This last question is one of the most exciting to me. When the first colleges were founded in Colonial America, they didn't always make the most economic sense. In that agricultural society, there was little reason to let your son leave the farm to learn Greek and Latin. Colleges were providing an experience that was intended to create good citizens and good leaders. Unfortunately, as colleges became more accessible, they also became an investment. We've reached a point where we know exactly how much more a person will earn in their lifetime based on each degree they have. It could probably be argued, that now the experience has very little to do with the courses. If these Open Source Courses take off, we could have education available to all, and the experience available to many.

Friday, September 22, 2006

I’ve been blogged!

To step away from the ‘my life in Higher Ed’ theme and focus a bit more on just the ‘my life’ theme, I’ve been blogged. You may have visited the Rathbone Images link on my sidebar and seen some beautiful pictures of mainly of weddings. Well now, some beautiful pictures from my wedding are there.

My husband (Mike) and I got married in Seattle and Rathbone Images did our photography. They are an incredibly wonderful couple who were just great to have participating. A few weeks after the wedding, they gave me a sneak peek at our pictures and they instantly became two of my favorite people and one of my favorite businesses. I am one of the luckiest women in the world because my wedding exceeded all of my expectations. Keri at Bliss Events made it better than what I had envisioned perfect to be, and Bob and Priscilla captured that. Everyone who sees our pictures understands just how amazing the day was. I’ve lost count of how many people have cried, or struggled not to, while looking at the pictures they put up for us online.

They are amazing people and someday when we move back to Seattle, I’ll have to see about making them our friends instead of our photographers.

Tuesday, September 19, 2006

Things Taken for Granted

"We are an Equal Opportunity Employer, and there fore do not discriminate on the basis of race, color, religion, national origin, sex, gender, age or disability."

I admit I've completely taken these words for granted. This phrase has been grouped in with Miranda Rights, the surgeon general's warning, and flight attendants' instructions on how to use my seat cushion as a flotation device. I hear it all the time, but I've stopped listening to it, and I've started assuming too much.

I've never thought about where it comes from. If I had thought about it I probably would have just assumed that there is a law or policy somewhere that organizations just copy into their handbooks and manuals. While that is often the case, things can get hazy as we transition between federal employees through state institutions to private businesses. For more information check out the Federal Equal Employment Opportunity laws, but that is not exactly what I want to talk about right now. The reason that I'm disappointed in myself that I didn't know where it came from is because to follow through with that, I didn't think about who updates it. While I was taking this phrase for granted, I happily assumed that it was updated in a timely fashion all across the country. I was startled yesterday to find out that I was very wrong.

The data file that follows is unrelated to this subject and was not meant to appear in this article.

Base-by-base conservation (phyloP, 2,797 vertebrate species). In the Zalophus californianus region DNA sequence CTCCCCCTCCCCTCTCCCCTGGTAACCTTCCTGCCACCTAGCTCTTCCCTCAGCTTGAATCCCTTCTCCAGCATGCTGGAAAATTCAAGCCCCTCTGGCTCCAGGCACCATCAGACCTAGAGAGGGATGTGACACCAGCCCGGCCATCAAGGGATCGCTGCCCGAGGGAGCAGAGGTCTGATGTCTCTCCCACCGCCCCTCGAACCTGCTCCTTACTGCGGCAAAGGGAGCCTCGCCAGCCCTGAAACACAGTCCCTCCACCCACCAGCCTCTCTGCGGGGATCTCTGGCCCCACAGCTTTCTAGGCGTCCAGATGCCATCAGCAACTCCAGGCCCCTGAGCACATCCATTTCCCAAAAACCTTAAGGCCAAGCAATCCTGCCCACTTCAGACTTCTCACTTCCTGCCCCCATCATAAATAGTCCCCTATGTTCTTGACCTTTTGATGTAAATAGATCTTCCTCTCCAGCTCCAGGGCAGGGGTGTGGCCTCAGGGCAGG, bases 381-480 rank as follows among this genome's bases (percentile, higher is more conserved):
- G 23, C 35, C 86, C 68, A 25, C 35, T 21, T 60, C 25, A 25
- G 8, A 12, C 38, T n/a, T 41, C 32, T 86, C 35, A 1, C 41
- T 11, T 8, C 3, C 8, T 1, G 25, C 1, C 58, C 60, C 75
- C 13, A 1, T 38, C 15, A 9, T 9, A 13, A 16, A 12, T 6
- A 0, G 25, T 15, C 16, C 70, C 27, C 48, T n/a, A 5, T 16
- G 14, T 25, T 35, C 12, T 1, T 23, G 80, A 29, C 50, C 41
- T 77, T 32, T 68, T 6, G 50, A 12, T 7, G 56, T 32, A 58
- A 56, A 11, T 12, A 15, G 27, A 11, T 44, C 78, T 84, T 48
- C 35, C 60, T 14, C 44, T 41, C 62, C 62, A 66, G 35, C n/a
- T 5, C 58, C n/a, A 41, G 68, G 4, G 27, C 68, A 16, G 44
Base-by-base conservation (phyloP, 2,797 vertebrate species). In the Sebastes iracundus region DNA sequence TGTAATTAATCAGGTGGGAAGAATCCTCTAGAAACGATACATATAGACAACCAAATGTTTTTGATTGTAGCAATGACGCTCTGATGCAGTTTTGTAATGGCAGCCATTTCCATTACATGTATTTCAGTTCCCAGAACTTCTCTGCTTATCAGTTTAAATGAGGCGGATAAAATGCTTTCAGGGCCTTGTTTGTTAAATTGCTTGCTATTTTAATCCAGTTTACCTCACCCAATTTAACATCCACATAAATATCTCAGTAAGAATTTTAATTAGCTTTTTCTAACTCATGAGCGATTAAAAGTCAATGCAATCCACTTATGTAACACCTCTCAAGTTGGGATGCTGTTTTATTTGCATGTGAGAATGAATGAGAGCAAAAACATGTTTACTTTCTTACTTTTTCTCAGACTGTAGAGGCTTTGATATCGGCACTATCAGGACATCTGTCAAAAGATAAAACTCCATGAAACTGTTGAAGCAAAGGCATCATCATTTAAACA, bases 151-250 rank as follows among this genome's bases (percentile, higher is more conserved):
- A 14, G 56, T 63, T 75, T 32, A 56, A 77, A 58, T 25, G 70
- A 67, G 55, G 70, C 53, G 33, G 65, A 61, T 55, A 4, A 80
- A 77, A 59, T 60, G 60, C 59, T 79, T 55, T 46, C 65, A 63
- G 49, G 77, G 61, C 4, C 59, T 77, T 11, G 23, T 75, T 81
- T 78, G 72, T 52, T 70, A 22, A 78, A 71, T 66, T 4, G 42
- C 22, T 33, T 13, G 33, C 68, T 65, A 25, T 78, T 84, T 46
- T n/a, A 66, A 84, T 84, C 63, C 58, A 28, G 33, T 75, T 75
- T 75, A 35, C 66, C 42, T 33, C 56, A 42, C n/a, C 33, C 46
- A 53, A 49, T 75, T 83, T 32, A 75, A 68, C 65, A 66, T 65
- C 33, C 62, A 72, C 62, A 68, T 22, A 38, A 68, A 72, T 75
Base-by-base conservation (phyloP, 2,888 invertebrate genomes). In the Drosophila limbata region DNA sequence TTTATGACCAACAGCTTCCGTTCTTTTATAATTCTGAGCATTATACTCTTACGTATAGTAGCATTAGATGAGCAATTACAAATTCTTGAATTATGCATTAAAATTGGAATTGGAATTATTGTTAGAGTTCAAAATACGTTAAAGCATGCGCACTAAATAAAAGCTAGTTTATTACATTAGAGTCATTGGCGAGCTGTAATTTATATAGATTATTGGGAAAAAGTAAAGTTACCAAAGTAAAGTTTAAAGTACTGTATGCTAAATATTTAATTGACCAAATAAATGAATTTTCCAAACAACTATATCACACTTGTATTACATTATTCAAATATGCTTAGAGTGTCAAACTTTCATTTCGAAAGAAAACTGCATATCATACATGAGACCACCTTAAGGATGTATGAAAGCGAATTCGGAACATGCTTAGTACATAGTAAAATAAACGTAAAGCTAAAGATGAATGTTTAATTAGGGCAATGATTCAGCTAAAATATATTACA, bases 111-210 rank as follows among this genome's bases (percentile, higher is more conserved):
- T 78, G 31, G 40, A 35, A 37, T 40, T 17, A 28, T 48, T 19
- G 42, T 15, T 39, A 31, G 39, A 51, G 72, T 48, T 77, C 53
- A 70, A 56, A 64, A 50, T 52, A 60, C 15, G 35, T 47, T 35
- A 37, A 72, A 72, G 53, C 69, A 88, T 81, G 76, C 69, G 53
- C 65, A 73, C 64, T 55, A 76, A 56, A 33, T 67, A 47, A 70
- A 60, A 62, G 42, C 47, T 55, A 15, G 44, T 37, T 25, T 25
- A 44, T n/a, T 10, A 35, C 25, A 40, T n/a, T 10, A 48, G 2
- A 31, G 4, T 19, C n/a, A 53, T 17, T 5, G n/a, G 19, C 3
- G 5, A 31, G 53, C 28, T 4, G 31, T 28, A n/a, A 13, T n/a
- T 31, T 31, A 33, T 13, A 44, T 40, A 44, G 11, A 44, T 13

Yesterday this article, Inside Higher Ed Article found it's way to my inbox. On Friday Missouri State University added sexual orientation to the list of barred biases. In other words, as of Friday it is no long acceptable to discriminate against students or employees based on their sexual orientation. I was disappointed in Missouri when I heard this. In my head they should have updated back when everybody else did. I'm not certain when that actually happened, but I know that major corporations are offering benefits for same sex partners so certainly that's already been revised. Ok you can look now. Go back to the quote at the top... that's right it's not their either, but I assumed it would be. That wording was taken from my university's staff handbook and matches the information on the FEEO website. (To UCA's credit our student handbook does have a policy protecting students from discrimination.)

Missouri State University has received a considerable amount of attention and a lot of flack on the topic because of how clearly biased the former president was, but I'm not certain how I should feel. I want to be embarrassed that it took them so long, and I want to scold the board for not setting their president straight. I want to be angry that even after that president left it was a 5-3 vote. Then I look at the numbers they rank with. According to the article, "Missouri State joins hundreds of colleges — 562 according to the latest study by the Human Rights Campaign — that bar bias based on sexual orientation." That seems good but it's the most disturbing point of the entire article. I found out in class a couple weeks ago that in 2003 there were about 4,500 accredited institutions awarding degrees. I am sad that of 4,500, only 562 are barring sexual orientation discrimination.

Something else to think about...

(Brought to my attention by the enviably articulate Michael Herring)

To continue on with the assumptions I was so naively making, I thought this was just about protecting people from discrimination. As it turns out, refusing to let people discriminate is in its self a form of discrimination: Christians Sue for Right Not to Tolerate Policies. This issue of this article is that religious views are being discriminated against if people are forced to accept everyone. Is it unfair to force a Christian student organization to accept homosexual members? or is it unfair to tell homosexual students that they can't be in Christian organizations?